Bawin, Arthur
[UCL]
André Garon
[École Polytechnique de Montréal]
Anisotropic meshes have proved to be an efficient alternative to the classical and widely used isotropic meshes, as a support for finite element and finite volume computations. Such meshes allow for a significant reduction of the number of degrees of freedom, saving computational ressources that are time and memory. By allowing the elements to stretch along privileged directions in space, the adapted mesh follows the characteristics of both the geometry and the solution of the boundary value problem. While anisotropic adaptation on linear element meshes has become more and more popular, the lack of equivalence between the higher order error models and the metric tensor still hinders anisotropic adaptation when it comes to higher order element meshes, as those two quantities are represented by tensors of different orders. The present thesis introduces a methodology based on recent work to compute a metric tensor field, defined over the computational domain, in order to generate anisotropic meshes for elements of arbitrary order. The resulting mesh is constructed as the triangulation minimizing the interpolation error, evaluated in Lp norm. As most recent work on higher order meshes are focused on analytical problems, we also present here meshes adapted with respect to velocity fields obtained from fluid dynamics computations. The methodology is thus applied to simple flows, such as the lid-driven cavity and the backward facing step. The notion of continuous mesh links the classical discrete mesh, support for the finite element computations, to powerful continuous tools such as optmization and calculus of variations. This representation goes hand in hand with the metric tensor, which contains the anisotropic informations needed to perform the adaptation : indeed, the diagonalized form of its matrix representation shows the orientation and the length in each direction of an associated unit element. The classical hessian-based metric tensor, used for linear elements, can no longer be applied to higher order elements, whose interpolation error now features the higher order tensor of the derivatives of the solution. We shall thus look for a tensor of order two that is an upper bound for the higher order derivatives in the neighbourhood of a given mesh vertex. This tensor will then be scaled to obtain a metric tensor, allowing for the anisotropic adaptation. We then illustrate our methodology by computing metric tensors over fields featuring steep gradient regions : the resulting meshes show elements with a significant anisotropic ratio. Finally, a mesh convergence study is performed and a comparison between the obtained convergence rate and the one predicted by the continuous mesh theory is presented.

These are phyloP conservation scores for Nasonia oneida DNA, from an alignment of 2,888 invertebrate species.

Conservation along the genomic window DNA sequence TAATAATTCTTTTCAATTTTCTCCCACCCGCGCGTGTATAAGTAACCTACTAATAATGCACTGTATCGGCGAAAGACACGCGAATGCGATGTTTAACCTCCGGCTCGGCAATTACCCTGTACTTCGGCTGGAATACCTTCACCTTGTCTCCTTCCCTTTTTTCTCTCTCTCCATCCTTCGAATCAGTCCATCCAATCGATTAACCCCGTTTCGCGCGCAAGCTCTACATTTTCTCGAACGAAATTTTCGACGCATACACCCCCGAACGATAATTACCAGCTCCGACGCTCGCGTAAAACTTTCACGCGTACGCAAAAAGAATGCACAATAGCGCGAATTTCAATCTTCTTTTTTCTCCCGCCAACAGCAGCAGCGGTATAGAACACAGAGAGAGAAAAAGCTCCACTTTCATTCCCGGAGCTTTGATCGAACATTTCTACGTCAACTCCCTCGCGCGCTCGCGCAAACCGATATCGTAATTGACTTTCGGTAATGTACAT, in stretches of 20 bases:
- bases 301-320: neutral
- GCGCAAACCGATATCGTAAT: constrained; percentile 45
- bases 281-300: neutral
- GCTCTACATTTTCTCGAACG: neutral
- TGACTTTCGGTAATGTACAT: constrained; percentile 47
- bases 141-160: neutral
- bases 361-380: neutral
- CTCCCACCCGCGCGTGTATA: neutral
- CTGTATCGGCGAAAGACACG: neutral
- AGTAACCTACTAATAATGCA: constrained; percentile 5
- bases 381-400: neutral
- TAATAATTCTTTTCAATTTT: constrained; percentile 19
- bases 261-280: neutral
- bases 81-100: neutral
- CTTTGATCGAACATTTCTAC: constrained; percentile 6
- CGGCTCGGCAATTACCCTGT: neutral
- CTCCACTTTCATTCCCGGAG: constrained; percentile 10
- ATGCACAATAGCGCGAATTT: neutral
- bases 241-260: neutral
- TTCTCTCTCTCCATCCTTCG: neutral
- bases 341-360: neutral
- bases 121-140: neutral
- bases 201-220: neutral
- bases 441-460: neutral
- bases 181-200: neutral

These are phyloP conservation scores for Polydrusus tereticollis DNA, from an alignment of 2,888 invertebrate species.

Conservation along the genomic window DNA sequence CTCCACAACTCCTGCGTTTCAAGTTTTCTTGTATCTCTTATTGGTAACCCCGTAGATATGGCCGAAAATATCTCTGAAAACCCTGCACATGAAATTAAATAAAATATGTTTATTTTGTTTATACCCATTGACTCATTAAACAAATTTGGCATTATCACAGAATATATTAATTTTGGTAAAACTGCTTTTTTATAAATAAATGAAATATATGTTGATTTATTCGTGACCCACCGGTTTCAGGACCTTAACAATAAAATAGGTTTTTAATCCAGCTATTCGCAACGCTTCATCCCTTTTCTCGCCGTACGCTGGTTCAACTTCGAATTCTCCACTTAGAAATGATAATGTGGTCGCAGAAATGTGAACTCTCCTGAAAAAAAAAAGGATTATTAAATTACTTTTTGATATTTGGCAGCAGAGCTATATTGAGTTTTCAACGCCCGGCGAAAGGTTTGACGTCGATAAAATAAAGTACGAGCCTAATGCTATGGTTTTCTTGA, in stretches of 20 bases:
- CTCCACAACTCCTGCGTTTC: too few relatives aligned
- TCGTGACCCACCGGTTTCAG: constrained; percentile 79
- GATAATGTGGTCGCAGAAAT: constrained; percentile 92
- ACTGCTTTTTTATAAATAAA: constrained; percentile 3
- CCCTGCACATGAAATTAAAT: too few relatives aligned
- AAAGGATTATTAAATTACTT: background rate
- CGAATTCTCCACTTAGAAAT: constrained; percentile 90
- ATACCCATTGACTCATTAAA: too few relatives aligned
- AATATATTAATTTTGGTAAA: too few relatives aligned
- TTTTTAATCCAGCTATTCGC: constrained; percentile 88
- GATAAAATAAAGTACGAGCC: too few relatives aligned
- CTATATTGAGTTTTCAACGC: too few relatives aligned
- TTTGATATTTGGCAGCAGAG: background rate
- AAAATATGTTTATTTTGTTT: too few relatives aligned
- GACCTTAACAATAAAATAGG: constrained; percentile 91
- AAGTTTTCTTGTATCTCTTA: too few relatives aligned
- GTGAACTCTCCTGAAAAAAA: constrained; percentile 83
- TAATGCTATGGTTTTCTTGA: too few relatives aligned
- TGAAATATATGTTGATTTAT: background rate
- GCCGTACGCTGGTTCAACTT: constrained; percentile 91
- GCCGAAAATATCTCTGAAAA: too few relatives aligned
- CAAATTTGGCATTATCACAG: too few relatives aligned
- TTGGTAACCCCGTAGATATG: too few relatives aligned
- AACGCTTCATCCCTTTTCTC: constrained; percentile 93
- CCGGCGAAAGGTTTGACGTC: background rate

Bibliographic reference |
Bawin, Arthur. *Adaptation anisotrope pour maillages d'éléments d'ordre élevé.* Ecole polytechnique de Louvain, Université catholique de Louvain, 2018. Prom. : André Garon. |

Permanent URL |
http://hdl.handle.net/2078.1/thesis:17476 |